Ponseti Technique
New treatment of club foot without surgery

Introduction: A Brief History of the Ponseti Method

Ignacio V. Ponseti can be credited with developing a comprehensive technique for treating congenital clubfoot in the 1940s. One of the major principles of this technique is the concept that the tissues of a newborn's foot, including tendons, ligaments, joint capsules, and certain bones, will yield to gentle manipulation and casting of the feet at weekly intervals. By applying this technique to clubfeet within the first few weeks of life, most clubfeet can be successfully corrected without the need for major reconstructive surgery.
This technique is based upon Ponseti's experiences with the wide variety of treatments being applied at that time and his observations in the clinic and operating room, as well as his anatomic dissections and analysis by using a movie camera to produce radiographic images. Utilizing these principles and his understanding of clubfoot anatomy, Dr. Ponseti began employing this technique in 1948 at the University of Iowa. Recently, his observations have been confirmed using modern techniques, including Magnetic Resonance Imaging (MRI).
The Ponseti technique has become the most widely practiced method for initial treatment of infants born with clubfeet. It is an easy technique to learn and, when applied accurately, it yields excellent results.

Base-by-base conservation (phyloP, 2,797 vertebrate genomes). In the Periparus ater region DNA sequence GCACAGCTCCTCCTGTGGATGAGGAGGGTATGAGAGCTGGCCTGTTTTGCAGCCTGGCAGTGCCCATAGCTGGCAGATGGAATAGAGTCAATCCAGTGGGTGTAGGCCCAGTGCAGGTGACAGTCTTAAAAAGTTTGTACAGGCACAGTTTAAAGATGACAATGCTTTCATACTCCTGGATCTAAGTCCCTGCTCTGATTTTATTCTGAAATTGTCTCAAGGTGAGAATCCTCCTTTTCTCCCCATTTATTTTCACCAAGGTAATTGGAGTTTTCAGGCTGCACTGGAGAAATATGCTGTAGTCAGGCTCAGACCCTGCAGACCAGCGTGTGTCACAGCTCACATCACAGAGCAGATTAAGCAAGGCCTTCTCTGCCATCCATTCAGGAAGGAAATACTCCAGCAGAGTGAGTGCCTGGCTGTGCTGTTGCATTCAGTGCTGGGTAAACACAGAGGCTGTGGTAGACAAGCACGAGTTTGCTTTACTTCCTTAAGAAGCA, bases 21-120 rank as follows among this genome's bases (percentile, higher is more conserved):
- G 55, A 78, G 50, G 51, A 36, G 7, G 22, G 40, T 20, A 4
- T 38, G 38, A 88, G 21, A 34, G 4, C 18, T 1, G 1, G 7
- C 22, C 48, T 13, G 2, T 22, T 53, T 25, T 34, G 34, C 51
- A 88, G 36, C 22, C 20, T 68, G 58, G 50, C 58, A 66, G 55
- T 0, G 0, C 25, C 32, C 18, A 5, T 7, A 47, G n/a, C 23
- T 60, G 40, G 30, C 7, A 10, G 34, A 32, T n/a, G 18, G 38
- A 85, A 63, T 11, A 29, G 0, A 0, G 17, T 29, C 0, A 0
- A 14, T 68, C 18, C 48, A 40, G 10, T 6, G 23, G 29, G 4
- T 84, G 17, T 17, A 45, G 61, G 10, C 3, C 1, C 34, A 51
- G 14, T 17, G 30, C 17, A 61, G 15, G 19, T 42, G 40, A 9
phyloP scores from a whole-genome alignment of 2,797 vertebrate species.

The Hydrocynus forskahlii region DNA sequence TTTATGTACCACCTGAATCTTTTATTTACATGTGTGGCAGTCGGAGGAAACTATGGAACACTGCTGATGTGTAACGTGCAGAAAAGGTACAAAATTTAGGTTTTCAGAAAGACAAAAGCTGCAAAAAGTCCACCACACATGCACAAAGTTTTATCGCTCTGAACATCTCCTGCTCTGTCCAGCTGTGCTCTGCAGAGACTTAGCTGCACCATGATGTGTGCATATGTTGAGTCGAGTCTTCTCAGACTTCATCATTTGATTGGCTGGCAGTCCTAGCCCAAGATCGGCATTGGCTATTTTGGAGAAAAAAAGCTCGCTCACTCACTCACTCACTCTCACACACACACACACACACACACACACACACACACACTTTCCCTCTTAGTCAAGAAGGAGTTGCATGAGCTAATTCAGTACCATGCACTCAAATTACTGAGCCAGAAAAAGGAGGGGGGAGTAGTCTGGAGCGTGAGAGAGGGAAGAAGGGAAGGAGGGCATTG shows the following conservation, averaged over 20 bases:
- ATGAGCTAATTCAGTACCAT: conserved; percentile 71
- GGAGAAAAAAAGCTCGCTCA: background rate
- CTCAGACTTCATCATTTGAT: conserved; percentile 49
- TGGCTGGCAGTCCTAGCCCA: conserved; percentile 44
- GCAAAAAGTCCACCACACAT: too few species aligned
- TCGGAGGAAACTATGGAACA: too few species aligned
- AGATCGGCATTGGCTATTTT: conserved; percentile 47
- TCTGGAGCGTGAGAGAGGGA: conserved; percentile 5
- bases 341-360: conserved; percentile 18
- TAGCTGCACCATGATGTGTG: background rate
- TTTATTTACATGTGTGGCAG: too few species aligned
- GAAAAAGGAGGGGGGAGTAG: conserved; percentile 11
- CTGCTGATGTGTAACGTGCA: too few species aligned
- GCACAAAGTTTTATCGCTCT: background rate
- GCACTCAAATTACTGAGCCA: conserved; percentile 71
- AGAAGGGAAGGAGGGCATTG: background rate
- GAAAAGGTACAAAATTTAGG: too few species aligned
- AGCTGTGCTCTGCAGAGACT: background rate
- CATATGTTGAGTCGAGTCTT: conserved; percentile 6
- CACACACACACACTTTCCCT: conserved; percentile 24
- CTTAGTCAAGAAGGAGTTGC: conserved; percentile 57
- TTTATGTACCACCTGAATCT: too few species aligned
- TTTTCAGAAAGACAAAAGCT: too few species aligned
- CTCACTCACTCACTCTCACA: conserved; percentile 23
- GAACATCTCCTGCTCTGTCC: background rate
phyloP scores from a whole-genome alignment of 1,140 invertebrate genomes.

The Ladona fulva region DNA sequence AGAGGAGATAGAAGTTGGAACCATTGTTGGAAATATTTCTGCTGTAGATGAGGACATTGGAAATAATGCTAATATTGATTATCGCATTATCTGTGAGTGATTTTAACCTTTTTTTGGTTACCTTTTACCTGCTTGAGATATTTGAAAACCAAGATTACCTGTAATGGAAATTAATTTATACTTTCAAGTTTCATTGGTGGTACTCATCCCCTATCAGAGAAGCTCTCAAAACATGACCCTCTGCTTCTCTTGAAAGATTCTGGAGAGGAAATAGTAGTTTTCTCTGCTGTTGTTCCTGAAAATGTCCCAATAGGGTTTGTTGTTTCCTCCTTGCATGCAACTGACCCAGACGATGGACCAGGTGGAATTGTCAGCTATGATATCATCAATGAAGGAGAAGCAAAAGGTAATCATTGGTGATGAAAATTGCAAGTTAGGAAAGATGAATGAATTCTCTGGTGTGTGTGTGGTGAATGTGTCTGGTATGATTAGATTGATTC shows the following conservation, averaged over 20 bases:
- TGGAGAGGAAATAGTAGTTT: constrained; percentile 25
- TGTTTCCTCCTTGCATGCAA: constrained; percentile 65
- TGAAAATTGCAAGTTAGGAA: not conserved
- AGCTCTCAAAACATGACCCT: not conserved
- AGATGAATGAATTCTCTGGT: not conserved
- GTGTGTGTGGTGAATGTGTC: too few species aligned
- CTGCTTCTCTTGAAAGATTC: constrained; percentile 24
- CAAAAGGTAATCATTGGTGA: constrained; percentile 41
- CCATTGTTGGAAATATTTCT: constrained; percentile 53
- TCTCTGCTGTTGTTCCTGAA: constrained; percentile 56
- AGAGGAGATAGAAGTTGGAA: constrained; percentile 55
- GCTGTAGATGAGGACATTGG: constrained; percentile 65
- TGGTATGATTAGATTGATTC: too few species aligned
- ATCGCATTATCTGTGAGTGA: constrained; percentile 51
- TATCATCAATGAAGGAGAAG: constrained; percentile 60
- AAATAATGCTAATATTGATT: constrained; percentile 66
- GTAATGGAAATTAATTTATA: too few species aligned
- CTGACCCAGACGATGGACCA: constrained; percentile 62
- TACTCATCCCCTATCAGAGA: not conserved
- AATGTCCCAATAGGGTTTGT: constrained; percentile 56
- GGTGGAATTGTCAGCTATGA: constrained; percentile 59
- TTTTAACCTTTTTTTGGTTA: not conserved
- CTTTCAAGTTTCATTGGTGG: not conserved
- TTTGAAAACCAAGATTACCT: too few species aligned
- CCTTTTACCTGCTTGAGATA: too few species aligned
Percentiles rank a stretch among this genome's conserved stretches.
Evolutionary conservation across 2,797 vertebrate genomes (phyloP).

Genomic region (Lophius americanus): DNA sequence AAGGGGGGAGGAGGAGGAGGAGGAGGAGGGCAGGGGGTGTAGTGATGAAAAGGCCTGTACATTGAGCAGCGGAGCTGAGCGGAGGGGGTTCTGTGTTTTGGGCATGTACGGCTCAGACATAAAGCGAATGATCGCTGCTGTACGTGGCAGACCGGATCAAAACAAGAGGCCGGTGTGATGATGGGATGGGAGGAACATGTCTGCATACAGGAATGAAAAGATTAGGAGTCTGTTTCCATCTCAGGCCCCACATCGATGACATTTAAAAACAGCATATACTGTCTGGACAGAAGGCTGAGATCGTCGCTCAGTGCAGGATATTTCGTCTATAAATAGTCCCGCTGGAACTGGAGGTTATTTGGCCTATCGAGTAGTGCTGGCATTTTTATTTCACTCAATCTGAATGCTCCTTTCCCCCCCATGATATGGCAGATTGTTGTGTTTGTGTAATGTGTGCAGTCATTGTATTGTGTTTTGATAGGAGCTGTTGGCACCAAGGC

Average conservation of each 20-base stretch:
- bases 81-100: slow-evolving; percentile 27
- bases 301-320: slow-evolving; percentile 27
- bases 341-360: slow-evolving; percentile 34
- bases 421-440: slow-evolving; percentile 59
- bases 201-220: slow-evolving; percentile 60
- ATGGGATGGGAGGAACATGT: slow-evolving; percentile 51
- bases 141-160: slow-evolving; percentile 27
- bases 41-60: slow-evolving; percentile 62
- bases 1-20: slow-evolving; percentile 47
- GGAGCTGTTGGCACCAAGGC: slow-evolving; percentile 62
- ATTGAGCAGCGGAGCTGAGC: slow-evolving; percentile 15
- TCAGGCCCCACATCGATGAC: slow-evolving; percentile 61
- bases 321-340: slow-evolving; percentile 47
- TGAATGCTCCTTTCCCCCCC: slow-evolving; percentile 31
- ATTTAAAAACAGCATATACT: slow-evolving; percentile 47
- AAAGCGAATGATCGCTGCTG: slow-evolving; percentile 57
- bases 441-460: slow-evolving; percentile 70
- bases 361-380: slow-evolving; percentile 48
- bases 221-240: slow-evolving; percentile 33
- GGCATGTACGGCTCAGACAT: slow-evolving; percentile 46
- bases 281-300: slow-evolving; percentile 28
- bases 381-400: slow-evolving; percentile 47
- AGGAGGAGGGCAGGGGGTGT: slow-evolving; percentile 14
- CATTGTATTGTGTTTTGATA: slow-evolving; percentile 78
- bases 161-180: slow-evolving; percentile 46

The Ponseti Technique
The corrective process utilizing the Ponseti technique can be divided into two phases:

  • the treatment phase, during which time the deformity is corrected completely, and
  • the maintenance phase, during which time a brace is utilized to prevent recurrence.

During each of these phases, attention to the details of the technique is essential to minimize the possibility of incomplete correction and recurrences.

  • The Treatment Phase

The treatment phase should begin as early as possible, optimally within the first week of life. Gentle manipulation and casting is performed on a weekly basis. Each cast holds the foot in the corrected position, allowing it to gradually re-shape. Generally 5 to 6 casts are required to fully correct the alignment of the foot and ankle. At the time of the final cast, the majority of infants (70% or higher) will require a percutaneous surgical procedure (with a small incision through the skin) to gain adequate lengthening of their Achilles tendon.




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